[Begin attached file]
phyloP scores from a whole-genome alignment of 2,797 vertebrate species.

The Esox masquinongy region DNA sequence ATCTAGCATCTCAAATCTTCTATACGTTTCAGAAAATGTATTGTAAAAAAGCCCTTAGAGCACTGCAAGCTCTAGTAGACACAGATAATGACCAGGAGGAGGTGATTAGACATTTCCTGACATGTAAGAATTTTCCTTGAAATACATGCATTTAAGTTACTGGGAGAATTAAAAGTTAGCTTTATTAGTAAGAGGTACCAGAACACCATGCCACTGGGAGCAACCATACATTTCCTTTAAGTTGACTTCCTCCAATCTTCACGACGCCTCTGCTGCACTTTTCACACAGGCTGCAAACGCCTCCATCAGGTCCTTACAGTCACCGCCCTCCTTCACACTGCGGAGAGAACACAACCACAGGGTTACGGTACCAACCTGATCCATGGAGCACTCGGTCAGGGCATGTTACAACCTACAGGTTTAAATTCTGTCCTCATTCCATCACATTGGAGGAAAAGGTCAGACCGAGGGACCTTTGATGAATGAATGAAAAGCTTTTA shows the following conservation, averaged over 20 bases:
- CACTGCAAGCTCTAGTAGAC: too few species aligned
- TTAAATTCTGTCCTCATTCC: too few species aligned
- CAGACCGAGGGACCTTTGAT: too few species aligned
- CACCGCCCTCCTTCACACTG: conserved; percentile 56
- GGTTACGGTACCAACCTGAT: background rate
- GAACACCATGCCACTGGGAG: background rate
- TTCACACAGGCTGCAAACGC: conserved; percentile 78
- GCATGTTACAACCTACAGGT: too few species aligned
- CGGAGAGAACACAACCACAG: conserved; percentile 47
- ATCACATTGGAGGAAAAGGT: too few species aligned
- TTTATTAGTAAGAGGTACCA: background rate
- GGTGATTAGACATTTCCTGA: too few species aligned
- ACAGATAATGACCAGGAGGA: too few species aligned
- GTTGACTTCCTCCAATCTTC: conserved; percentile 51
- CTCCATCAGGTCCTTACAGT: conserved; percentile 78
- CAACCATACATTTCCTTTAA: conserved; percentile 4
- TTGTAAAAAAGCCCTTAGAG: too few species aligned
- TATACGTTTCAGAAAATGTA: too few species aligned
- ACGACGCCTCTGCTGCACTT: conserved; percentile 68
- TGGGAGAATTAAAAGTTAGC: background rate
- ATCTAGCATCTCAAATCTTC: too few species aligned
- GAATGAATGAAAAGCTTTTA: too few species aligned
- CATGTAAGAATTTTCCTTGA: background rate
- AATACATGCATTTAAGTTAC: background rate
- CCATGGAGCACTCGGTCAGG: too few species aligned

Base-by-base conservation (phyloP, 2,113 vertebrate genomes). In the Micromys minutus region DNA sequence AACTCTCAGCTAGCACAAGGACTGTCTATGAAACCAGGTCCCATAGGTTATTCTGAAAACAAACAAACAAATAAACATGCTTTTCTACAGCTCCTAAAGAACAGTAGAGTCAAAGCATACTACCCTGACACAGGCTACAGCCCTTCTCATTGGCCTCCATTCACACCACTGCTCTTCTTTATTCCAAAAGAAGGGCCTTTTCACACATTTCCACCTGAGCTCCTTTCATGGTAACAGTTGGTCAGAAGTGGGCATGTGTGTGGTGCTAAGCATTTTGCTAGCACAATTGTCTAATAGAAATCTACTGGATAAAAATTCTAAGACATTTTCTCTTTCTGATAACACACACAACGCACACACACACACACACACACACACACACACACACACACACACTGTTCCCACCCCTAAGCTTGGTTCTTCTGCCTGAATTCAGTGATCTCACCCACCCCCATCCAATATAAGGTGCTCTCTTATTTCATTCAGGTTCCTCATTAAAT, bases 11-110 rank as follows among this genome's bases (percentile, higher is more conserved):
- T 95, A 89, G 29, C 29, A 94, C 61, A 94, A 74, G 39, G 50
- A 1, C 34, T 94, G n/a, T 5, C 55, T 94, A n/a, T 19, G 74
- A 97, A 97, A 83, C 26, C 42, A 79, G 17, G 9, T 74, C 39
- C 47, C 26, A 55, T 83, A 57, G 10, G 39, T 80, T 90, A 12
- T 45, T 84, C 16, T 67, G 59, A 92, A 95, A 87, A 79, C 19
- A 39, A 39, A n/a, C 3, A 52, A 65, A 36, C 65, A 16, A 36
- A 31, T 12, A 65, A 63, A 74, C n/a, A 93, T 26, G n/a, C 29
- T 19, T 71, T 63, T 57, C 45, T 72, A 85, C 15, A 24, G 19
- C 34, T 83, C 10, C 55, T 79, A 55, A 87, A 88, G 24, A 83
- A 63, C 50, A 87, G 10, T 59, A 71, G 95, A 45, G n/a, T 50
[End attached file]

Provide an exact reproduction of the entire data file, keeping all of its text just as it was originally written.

phyloP scores from a whole-genome alignment of 2,797 vertebrate species.

The Esox masquinongy region DNA sequence ATCTAGCATCTCAAATCTTCTATACGTTTCAGAAAATGTATTGTAAAAAAGCCCTTAGAGCACTGCAAGCTCTAGTAGACACAGATAATGACCAGGAGGAGGTGATTAGACATTTCCTGACATGTAAGAATTTTCCTTGAAATACATGCATTTAAGTTACTGGGAGAATTAAAAGTTAGCTTTATTAGTAAGAGGTACCAGAACACCATGCCACTGGGAGCAACCATACATTTCCTTTAAGTTGACTTCCTCCAATCTTCACGACGCCTCTGCTGCACTTTTCACACAGGCTGCAAACGCCTCCATCAGGTCCTTACAGTCACCGCCCTCCTTCACACTGCGGAGAGAACACAACCACAGGGTTACGGTACCAACCTGATCCATGGAGCACTCGGTCAGGGCATGTTACAACCTACAGGTTTAAATTCTGTCCTCATTCCATCACATTGGAGGAAAAGGTCAGACCGAGGGACCTTTGATGAATGAATGAAAAGCTTTTA shows the following conservation, averaged over 20 bases:
- CACTGCAAGCTCTAGTAGAC: too few species aligned
- TTAAATTCTGTCCTCATTCC: too few species aligned
- CAGACCGAGGGACCTTTGAT: too few species aligned
- CACCGCCCTCCTTCACACTG: conserved; percentile 56
- GGTTACGGTACCAACCTGAT: background rate
- GAACACCATGCCACTGGGAG: background rate
- TTCACACAGGCTGCAAACGC: conserved; percentile 78
- GCATGTTACAACCTACAGGT: too few species aligned
- CGGAGAGAACACAACCACAG: conserved; percentile 47
- ATCACATTGGAGGAAAAGGT: too few species aligned
- TTTATTAGTAAGAGGTACCA: background rate
- GGTGATTAGACATTTCCTGA: too few species aligned
- ACAGATAATGACCAGGAGGA: too few species aligned
- GTTGACTTCCTCCAATCTTC: conserved; percentile 51
- CTCCATCAGGTCCTTACAGT: conserved; percentile 78
- CAACCATACATTTCCTTTAA: conserved; percentile 4
- TTGTAAAAAAGCCCTTAGAG: too few species aligned
- TATACGTTTCAGAAAATGTA: too few species aligned
- ACGACGCCTCTGCTGCACTT: conserved; percentile 68
- TGGGAGAATTAAAAGTTAGC: background rate
- ATCTAGCATCTCAAATCTTC: too few species aligned
- GAATGAATGAAAAGCTTTTA: too few species aligned
- CATGTAAGAATTTTCCTTGA: background rate
- AATACATGCATTTAAGTTAC: background rate
- CCATGGAGCACTCGGTCAGG: too few species aligned

Base-by-base conservation (phyloP, 2,113 vertebrate genomes). In the Micromys minutus region DNA sequence AACTCTCAGCTAGCACAAGGACTGTCTATGAAACCAGGTCCCATAGGTTATTCTGAAAACAAACAAACAAATAAACATGCTTTTCTACAGCTCCTAAAGAACAGTAGAGTCAAAGCATACTACCCTGACACAGGCTACAGCCCTTCTCATTGGCCTCCATTCACACCACTGCTCTTCTTTATTCCAAAAGAAGGGCCTTTTCACACATTTCCACCTGAGCTCCTTTCATGGTAACAGTTGGTCAGAAGTGGGCATGTGTGTGGTGCTAAGCATTTTGCTAGCACAATTGTCTAATAGAAATCTACTGGATAAAAATTCTAAGACATTTTCTCTTTCTGATAACACACACAACGCACACACACACACACACACACACACACACACACACACACACACTGTTCCCACCCCTAAGCTTGGTTCTTCTGCCTGAATTCAGTGATCTCACCCACCCCCATCCAATATAAGGTGCTCTCTTATTTCATTCAGGTTCCTCATTAAAT, bases 11-110 rank as follows among this genome's bases (percentile, higher is more conserved):
- T 95, A 89, G 29, C 29, A 94, C 61, A 94, A 74, G 39, G 50
- A 1, C 34, T 94, G n/a, T 5, C 55, T 94, A n/a, T 19, G 74
- A 97, A 97, A 83, C 26, C 42, A 79, G 17, G 9, T 74, C 39
- C 47, C 26, A 55, T 83, A 57, G 10, G 39, T 80, T 90, A 12
- T 45, T 84, C 16, T 67, G 59, A 92, A 95, A 87, A 79, C 19
- A 39, A 39, A n/a, C 3, A 52, A 65, A 36, C 65, A 16, A 36
- A 31, T 12, A 65, A 63, A 74, C n/a, A 93, T 26, G n/a, C 29
- T 19, T 71, T 63, T 57, C 45, T 72, A 85, C 15, A 24, G 19
- C 34, T 83, C 10, C 55, T 79, A 55, A 87, A 88, G 24, A 83
- A 63, C 50, A 87, G 10, T 59, A 71, G 95, A 45, G n/a, T 50